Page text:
Lampropeltis calligaster

(Redirected from Prairie Kingsnake)

Lampropeltis calligaster is a species of kingsnake known commonly as the prairie kingsnake or yellow-bellied kingsnake.[1][2]

Lampropeltis calligaster
Prairie kingsnake
Lampropeltis calligaster calligaster
Scientific classification Edit this classification
Domain: Eukaryota
Kingdom: Animalia
Phylum: Chordata
Class: Reptilia
Order: Squamata
Suborder: Serpentes
Family: Colubridae
Genus: Lampropeltis
L. calligaster
Binomial name
Lampropeltis calligaster
(Harlan, 1827)
  • Coluber calligaster Harlan, 1827
  • Ablabes triangulum var. calligaster Hallowell, 1856
  • Ophibolus calligaster Cope, 1900
  • Lampropeltis calligaster rhombomaculata Conant & Collins, 1991

Geographic range edit

Prairie kingsnakes are found mostly in the midwestern and southeastern United States although they can be found in other areas.[1] Their additional range extends west from southeast Nebraska to eastern Texas.

Description edit

It is light brown or grey in color, with dark grey, dark brown, or reddish-brown blotching down the length of their bodies. They are capable of growing to lengths of 76–102 cm (30–40 in). They are easily mistaken for various species of rat snake of the genus Pantherophis, which share habitat, and can have similar markings. Some specimens have their markings faded, to appear almost a solid brown color. Juveniles usually have a brown stripe down the back of their bodies. They have two black spots behind the head and smaller black spots down the back on both sides of the stripe.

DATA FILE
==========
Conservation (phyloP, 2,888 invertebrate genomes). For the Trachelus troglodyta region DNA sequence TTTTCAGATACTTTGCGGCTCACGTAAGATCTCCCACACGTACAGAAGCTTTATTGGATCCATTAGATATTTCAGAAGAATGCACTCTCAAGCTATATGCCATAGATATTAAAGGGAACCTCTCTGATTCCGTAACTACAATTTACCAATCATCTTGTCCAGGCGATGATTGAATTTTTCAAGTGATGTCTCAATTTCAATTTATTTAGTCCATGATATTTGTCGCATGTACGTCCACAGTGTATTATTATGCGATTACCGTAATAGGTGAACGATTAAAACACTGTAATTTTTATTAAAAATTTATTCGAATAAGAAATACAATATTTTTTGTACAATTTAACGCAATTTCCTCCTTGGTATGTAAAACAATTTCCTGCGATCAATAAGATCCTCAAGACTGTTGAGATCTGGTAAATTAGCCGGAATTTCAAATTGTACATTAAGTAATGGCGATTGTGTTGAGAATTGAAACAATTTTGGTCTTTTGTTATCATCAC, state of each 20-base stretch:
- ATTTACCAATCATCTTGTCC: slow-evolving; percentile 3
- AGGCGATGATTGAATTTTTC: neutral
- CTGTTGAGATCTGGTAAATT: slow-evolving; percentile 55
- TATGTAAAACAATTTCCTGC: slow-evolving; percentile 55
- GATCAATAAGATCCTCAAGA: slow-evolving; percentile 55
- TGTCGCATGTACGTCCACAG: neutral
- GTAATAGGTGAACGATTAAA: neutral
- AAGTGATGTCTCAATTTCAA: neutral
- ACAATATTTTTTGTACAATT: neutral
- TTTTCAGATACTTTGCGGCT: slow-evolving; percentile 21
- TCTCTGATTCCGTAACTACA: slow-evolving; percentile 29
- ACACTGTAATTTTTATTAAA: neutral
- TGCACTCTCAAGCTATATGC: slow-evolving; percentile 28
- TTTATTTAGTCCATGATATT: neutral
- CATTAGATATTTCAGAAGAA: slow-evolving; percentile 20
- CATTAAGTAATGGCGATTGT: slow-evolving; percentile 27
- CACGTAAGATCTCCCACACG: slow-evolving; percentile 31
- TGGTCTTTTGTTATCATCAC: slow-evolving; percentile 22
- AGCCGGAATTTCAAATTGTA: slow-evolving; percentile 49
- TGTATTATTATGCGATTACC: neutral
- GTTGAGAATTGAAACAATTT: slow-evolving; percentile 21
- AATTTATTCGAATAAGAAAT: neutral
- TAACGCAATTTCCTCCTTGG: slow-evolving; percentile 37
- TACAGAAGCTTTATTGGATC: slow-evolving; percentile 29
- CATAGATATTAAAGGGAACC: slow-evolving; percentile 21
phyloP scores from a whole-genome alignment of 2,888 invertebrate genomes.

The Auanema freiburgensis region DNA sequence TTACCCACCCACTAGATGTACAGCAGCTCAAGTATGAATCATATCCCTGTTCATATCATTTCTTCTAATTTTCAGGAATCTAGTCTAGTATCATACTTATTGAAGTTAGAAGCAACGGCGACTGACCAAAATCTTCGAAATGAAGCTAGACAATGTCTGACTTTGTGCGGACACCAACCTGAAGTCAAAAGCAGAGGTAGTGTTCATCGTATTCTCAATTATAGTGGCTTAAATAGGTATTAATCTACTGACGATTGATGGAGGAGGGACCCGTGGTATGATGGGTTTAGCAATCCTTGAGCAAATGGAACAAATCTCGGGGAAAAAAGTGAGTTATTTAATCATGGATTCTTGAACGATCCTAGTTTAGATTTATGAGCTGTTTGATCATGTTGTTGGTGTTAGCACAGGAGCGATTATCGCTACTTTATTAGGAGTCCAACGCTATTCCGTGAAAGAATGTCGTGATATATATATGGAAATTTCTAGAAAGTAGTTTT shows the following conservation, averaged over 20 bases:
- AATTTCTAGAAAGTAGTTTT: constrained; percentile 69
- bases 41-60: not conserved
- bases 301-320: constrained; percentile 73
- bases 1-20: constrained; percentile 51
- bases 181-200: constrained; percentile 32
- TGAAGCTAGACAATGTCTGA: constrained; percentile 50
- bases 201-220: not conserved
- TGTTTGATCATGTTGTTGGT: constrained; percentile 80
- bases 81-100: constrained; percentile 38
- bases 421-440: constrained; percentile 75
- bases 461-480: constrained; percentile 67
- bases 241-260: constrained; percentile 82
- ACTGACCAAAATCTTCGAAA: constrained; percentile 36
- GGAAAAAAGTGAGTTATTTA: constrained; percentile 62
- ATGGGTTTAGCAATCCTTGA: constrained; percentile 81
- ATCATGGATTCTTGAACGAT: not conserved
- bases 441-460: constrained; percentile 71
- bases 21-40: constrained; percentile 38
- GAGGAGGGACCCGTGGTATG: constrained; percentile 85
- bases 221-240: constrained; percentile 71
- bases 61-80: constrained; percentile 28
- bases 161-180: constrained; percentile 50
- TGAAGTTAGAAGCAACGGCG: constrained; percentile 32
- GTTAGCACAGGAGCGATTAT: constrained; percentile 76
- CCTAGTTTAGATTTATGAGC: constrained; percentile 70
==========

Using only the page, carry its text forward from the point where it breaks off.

Behavior edit

Prairie kingsnakes' preferred habitat is open grassland with loose, dry soil, typically on the edge of a forested region, not far from a permanent source of water. Their diet consists primarily of rodents, but they will also consume lizards, frogs and occasionally other snakes. They are nonvenomous, and typically docile. Like most colubrids, if harassed they will shake their tail, which if in dry leaf litter can sound remarkably like a rattlesnake. They are not typically prone to biting, and if handled will often excrete a foul-smelling musk. When threatened, they flatten and appear to have white spots.

Habitat edit

They are often found in abandoned structures, underneath logs, debris, and inside of tree trunks. They are typically unseen by people not searching for them due to their secretive nature. The mole kingsnake is fossorial as their name would suggest. However, when they are found aboveground they are found in open areas such as fields, cultivated lands, thickets, and edge habitats.[3]

Reproduction edit

Elements of the mole kingsnake's reproduction corresponds, in part, to the general colubrid mating pattern. Egg laying has been reported in June through July, with clutch sizes ranging from 6 - 17 eggs.[4]

References edit

  1. ^ a b c Hammerson, G.A. (2007). "Lampropeltis calligaster". IUCN Red List of Threatened Species. 2007: e.T63826A12719786. doi:10.2305/IUCN.UK.2007.RLTS.T63826A12719786.en. Retrieved 18 November 2021.
  2. ^ Lampropeltis calligaster at the Reptile Database. Accessed 12 October 2018.
  3. ^ "Species Profile: Mole Kingsnake (Lampropeltis calligaster) | SREL Herpetology". Retrieved 2022-04-29.
  4. ^ Tyron, Bern, W.; Carl, Gary (1980). "Reproduction in the Mole Kingsnake, Lampropeltis calligaster rhombomaculata (Serpentes, Colubridae)". Transactions of the Kansas Academy of Science. No. 2 (2): 66–73. doi:10.2307/3627716. JSTOR 3627716 – via JSTOR.{{cite journal}}: CS1 maint: multiple names: authors list (link)